Saturday, May 22, 2010

Where it All Began Pt. 3


The next contact I had with roleplaying was through a book called What is Dungeons and Dragons?* by John Butterfield and David Honigmann. I think my Great Aunt bought the book because it was the right size and had a dragon on the front with dice coming out of its eyes. The book was just a somewhat dubious attempt to corral some of the cash being made by legitimate publications, however, it did serve a very important purpose later on.

Shortly afterwards a different friend got the newly released red box set of Basic Dungeons and Dragons and while I had photocopies of what you might charitably refer to as "excepts" from the book I didn't have any of the polyhedral dice required to play, and coming from a small town, no way to get them.


Some time later my mother, for reasons I can't recall, took a plane trip to our closest big city and so, obviously, I gave her the task of getting a set of dice for me. Today doing such a thing would be easy, in 1984, however, it was quite a different proposition.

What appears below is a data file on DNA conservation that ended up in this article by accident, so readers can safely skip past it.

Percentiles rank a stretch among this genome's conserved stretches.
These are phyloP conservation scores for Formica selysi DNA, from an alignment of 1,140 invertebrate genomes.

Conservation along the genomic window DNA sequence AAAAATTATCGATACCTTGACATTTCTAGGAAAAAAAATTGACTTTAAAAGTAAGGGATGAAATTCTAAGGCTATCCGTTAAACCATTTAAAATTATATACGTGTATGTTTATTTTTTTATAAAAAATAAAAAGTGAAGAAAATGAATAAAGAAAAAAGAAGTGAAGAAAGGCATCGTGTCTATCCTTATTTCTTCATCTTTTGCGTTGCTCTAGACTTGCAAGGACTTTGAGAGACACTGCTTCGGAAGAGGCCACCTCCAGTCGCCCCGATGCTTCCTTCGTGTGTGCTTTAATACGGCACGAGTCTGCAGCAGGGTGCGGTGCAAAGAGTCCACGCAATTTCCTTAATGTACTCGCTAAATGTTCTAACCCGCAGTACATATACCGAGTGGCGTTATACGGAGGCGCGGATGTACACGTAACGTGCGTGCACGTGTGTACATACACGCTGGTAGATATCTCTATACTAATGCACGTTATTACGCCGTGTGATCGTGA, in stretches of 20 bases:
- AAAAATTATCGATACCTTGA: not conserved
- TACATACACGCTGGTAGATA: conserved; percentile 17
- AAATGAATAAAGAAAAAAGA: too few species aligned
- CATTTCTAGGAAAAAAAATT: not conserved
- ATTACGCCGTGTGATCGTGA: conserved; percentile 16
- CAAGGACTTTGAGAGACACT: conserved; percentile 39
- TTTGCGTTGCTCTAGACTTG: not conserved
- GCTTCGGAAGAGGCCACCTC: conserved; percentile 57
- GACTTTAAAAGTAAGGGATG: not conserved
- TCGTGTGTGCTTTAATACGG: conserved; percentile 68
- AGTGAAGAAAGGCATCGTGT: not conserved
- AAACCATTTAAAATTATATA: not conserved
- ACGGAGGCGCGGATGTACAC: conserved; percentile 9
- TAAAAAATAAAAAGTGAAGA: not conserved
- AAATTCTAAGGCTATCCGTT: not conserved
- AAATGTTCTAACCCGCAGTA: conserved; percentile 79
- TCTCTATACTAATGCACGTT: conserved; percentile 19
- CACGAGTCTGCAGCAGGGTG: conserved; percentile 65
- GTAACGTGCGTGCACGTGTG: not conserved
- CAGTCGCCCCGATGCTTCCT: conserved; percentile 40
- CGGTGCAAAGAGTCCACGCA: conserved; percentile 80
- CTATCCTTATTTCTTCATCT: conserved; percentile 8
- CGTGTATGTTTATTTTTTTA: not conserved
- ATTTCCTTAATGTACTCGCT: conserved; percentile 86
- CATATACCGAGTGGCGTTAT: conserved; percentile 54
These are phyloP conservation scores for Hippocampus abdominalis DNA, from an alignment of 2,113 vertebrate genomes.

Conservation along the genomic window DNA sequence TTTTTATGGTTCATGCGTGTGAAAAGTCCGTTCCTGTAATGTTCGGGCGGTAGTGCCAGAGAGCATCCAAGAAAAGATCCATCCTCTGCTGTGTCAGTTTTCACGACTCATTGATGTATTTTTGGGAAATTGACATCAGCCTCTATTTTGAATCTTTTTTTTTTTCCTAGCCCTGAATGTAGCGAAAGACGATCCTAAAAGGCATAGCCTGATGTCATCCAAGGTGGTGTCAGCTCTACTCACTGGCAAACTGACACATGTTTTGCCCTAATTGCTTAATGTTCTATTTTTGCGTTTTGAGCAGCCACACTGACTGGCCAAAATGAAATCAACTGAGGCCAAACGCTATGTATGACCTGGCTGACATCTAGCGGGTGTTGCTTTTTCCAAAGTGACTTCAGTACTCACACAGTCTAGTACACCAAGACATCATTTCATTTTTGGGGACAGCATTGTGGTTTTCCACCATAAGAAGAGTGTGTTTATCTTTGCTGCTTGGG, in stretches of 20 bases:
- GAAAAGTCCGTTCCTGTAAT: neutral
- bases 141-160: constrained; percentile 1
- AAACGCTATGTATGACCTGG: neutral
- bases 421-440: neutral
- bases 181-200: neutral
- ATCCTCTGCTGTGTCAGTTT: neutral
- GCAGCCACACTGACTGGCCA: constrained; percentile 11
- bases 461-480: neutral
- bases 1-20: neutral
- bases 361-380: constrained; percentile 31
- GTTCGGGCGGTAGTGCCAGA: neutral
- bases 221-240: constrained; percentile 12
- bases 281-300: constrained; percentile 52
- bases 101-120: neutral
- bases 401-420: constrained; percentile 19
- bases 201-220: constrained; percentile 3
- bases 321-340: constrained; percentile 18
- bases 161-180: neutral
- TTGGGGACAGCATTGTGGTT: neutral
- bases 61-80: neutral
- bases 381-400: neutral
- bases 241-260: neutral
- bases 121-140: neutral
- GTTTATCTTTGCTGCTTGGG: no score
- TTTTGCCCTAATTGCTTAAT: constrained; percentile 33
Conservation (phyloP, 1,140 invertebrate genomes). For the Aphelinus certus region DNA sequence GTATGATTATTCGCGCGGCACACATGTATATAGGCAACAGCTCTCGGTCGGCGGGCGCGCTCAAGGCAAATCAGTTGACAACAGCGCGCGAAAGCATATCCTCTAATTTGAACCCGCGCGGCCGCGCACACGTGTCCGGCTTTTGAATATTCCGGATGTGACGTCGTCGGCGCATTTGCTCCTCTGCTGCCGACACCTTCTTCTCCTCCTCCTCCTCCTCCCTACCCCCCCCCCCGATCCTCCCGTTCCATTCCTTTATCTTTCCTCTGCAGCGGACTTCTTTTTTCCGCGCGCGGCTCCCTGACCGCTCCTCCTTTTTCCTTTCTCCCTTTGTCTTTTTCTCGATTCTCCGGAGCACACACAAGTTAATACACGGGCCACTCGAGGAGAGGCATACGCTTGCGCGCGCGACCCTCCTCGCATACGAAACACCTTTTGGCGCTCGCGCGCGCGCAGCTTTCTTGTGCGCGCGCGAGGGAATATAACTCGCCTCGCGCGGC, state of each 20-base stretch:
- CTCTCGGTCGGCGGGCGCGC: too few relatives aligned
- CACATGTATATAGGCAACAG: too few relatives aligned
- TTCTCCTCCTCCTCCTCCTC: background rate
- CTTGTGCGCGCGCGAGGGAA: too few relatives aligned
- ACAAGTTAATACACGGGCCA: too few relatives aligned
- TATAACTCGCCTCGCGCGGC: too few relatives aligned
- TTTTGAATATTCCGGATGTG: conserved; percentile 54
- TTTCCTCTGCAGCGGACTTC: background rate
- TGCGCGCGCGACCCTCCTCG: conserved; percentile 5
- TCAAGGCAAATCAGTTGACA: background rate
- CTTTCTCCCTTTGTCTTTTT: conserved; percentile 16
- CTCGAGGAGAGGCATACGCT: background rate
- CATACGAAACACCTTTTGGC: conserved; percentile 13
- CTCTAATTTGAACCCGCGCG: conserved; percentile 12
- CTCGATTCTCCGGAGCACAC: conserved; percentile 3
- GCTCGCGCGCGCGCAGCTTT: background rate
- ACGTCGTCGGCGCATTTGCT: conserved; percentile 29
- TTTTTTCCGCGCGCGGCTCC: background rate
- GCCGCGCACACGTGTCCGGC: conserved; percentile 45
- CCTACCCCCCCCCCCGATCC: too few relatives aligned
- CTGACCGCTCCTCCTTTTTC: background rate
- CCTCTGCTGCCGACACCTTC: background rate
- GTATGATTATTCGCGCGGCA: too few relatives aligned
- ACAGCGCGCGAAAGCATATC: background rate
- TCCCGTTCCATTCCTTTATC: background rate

The first obstacle was that there was no such thing as the internet to track down a gaming store. This meant she had go place to place asking where one was and then, sniffing a potential sale, fielding questions about what she was looking for. Have you ever tried to describe a polyhedral dice to someone? The concept is simple enough but even today, these different shaped dice with their weird sides still fascinate people. The saying "a picture is worth a thousand words" definitely applies to them, fortunately I had that picture!

So, armed withWhat is Dungeons and Dragons my mother went off to get my dice, and whatever else she had planned to do. She didn't fail me. A few days later I had my first, what she called "dungeons dice". 25 years later I still have four of them, a love of roleplaying, and my Mother to thank for both.

* As I trawled the internet recently trying to find a better picture than the tiny thumbnail I had of the cover of What is Dungeons and Dragons I discovered a site called muffinlabs.com with a recent review of this book. Thanks to them I have that larger image as well as a copy of The Shrine of Kolchap I've been trying to replace for years.

5 comments:

  1. Good find. My search for 'shrine of Kolchap' on google lead me here first. The map of the shrine was the best bit of the book.

    ReplyDelete
  2. This is an awesome post. Really very informative and creative contents. These concept is a good way to enhance the knowledge.
    nebosh igc courses in chennai

    ReplyDelete
  3. Well with your permission let me grab your RSS feed to keep updated with forthcoming post. Thanks a million, and please keep up the gratifying work.
    nebosh course in chennai

    ReplyDelete